We have an eleven year old son. Like many eleven year olds, he’s at that stage when he’s constantly pushing boundaries, always wanting to be allowed to do more and more. My wife and I spend a lot of time struggling with which privileges are appropriate for him based on his age and maturity: how much video game time is he allowed? How late can he stay up? Can he walk home from school without an adult? We mete these privileges out judiciously, sometimes grudgingly, and of course readily leverage the threat of suspending them when those stubborn eleven year old attitudes rear their ugly heads. It’s a ritual tug of war that shapes our children’s behavior in families across America.
I work in Boston and had a conversation last week with a colleague of mine about the Trayvon Martin case. That was when she told me about “The Talk,” a very different kind of family ritual of which I had been completely ignorant until then. I learned that parents of young black boys around my son’s age give them a set of “rules” to avoid raising suspicions from authorities when they are out in the world. Some rules seemed to make sense (although strange to have to discuss with an eleven year old), like “never reach into your pocket when talking to the police.” Others seemed absurd, especially for an eleven year old, like “never run anywhere” or “never hang around.” Still others seemed maddeningly conflicting, like “never travel in a group,” but “never go anywhere alone.” As we’ve all seen far too many times, failure to follow these rules can lead to anything from questioning by the police to, sometimes, death.
After work that day, my wife and I were discussing this Talk that some parents need to have with their children to keep them safe. My son, who was in the next room doing his homework, overheard us and rushed in, looking agitated.
“Wait!” he said, “There’s a talk you are supposed to have with me to keep me from getting shot?!?!?”
He looked betrayed and bewildered at the idea that we would let him go into a dangerous world and deny him vital information that he needed to be safe. He was also a little indignant, guessing that we might have been withholding this information from him “until he was old enough.”
My immediate reaction was amusement—what he had proposed was ridiculous. My son has got as much chance of being shot in his daily routine because someone finds him threatening as he has of getting hit by lightning. My next feeling was of relief and joy, because I don’t have to have this talk with my son. I can go to work every day, and he can go to school, totally free from these worries.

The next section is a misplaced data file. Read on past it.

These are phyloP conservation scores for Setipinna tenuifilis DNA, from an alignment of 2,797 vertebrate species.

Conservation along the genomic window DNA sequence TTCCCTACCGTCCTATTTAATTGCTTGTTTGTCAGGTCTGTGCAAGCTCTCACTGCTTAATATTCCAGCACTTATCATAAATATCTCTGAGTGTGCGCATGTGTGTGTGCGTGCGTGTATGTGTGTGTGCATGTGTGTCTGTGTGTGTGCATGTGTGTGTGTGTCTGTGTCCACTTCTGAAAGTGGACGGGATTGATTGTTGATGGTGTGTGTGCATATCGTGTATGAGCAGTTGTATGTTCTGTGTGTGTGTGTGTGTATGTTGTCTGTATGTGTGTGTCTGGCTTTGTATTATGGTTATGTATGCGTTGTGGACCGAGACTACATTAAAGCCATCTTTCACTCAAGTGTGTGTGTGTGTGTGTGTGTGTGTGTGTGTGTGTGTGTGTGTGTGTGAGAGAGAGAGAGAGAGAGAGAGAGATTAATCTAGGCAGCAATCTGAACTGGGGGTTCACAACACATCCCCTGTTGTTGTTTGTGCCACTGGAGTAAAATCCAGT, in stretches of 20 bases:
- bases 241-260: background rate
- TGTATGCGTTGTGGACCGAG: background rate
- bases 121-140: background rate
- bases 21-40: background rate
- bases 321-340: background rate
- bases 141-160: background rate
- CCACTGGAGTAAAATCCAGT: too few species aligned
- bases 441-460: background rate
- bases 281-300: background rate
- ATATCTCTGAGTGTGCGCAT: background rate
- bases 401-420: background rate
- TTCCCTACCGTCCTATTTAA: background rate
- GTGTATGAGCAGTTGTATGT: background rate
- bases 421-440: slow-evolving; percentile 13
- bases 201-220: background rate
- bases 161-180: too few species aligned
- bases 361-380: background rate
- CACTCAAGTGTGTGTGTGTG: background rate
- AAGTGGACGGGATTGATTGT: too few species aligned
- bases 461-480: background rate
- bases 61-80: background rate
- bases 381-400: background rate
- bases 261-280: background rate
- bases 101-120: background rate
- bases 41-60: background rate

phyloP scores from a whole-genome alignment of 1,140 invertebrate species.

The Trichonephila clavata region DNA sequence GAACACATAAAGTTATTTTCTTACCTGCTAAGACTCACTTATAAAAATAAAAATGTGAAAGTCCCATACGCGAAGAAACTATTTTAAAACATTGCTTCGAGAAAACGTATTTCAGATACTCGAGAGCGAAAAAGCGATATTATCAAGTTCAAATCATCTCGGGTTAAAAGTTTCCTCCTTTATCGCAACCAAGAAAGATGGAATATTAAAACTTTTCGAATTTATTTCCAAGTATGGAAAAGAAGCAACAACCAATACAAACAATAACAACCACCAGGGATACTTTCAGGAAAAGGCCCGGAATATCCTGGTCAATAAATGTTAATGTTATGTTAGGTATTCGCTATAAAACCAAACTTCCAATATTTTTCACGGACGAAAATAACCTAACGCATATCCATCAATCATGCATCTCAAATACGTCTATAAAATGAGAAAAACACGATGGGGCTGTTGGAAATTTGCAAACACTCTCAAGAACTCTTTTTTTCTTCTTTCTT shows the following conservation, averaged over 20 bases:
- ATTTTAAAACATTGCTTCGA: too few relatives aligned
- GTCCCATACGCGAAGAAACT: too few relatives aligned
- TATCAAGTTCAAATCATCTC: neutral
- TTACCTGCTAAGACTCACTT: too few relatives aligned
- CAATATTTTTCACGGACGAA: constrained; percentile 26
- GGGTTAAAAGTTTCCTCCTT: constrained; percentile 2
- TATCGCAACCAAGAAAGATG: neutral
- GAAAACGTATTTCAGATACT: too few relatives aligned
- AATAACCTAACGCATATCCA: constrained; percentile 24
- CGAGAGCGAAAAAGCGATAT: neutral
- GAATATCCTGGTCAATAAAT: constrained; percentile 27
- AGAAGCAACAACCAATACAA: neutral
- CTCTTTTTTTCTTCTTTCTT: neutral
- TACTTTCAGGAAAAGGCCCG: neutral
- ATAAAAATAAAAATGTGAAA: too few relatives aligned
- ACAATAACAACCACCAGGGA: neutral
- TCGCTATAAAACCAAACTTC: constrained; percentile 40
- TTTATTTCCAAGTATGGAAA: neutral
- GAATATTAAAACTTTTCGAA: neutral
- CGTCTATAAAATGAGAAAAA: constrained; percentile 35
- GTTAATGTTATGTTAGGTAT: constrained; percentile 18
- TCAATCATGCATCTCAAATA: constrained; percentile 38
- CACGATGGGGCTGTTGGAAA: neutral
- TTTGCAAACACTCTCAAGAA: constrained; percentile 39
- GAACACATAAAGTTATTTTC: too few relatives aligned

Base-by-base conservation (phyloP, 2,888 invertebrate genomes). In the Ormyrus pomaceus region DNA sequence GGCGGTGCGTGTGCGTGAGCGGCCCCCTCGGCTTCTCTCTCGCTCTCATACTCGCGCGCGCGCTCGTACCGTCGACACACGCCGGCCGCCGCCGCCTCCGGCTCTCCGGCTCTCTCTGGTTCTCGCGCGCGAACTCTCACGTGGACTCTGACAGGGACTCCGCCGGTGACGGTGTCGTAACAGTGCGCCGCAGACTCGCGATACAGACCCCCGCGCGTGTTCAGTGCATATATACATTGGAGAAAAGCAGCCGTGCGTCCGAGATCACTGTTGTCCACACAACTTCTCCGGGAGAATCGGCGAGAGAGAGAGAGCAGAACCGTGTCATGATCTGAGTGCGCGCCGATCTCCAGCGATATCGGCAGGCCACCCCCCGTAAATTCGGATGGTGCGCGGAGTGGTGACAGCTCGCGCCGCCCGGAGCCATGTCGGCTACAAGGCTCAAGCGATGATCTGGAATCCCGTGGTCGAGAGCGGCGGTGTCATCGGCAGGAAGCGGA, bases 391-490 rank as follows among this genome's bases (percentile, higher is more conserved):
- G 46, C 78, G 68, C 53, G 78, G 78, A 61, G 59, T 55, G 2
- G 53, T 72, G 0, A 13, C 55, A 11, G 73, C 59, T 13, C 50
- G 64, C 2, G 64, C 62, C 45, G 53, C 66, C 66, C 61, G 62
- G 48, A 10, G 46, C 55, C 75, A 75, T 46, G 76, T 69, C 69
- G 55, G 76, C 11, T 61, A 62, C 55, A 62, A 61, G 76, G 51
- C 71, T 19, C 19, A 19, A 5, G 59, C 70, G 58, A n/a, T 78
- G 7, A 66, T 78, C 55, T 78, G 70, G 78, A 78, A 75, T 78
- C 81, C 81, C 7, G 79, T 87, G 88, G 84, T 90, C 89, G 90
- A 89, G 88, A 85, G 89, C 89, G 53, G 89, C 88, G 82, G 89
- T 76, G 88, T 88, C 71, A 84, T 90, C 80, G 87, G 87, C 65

“No.” I said, “People like us don’t have to give that talk to our sons.”
But as soon as those words left my mouth, I knew this talk was far from over. In fact, it turned out that we were about to have the exact inverse of “The Talk” that parents of color have with their sons. Not about how we need to change our behaviors to be safe, but about why we don’t have to.
“People like us?” he asked, puzzled. What did I mean?
I had to think about it for a minute. What is it, really, that makes some people have to give the talk to their sons and makes us exempt? Is it that we make more money than they do? Or that we live in a suburb and not in the city? That didn’t feel completely true. I’ve heard of middle class, black families taking their sons to their suburban police departments to introduce them around so police officers wouldn’t be suspicious of them in the community. Obviously wealth and location doesn’t shield these families from these fears. There was really only one answer left.
“People who are white.” I told him.
At eleven, my son has learned a little bit about race in America. He’s been through six Martin Luther King Jr. Days and Black History Months in our public schools. To him, racism is the overt racism of the 50’s: a world of separate bathrooms and sitting in the back of the bus. Today, when black people can sit where they want, eat where they want, vote, and even become President, it’s easy to see how he thinks racism is a thing of the past.
But racism hasn’t gone away, I told him, it’s just different today. When white people see a black person they feel threatened in a way that they don’t when they see another white person. When a white person reaches for their wallet to identify themselves to a police officer, they are reaching for their wallet. When a black man reaches for his wallet, he could be reaching for a gun. So black parents teach their sons to keep their hands where everyone can see them. White parents don’t.
My son will never have to learn these tactics to survive. His freedom from this danger is a privilege that he was born with, that he didn’t have to earn, and one that we can never take away. And, it’s a privilege that we must work to extend to other boys like him so they, too, can live without fear.
That was “The Talk” we had with our son.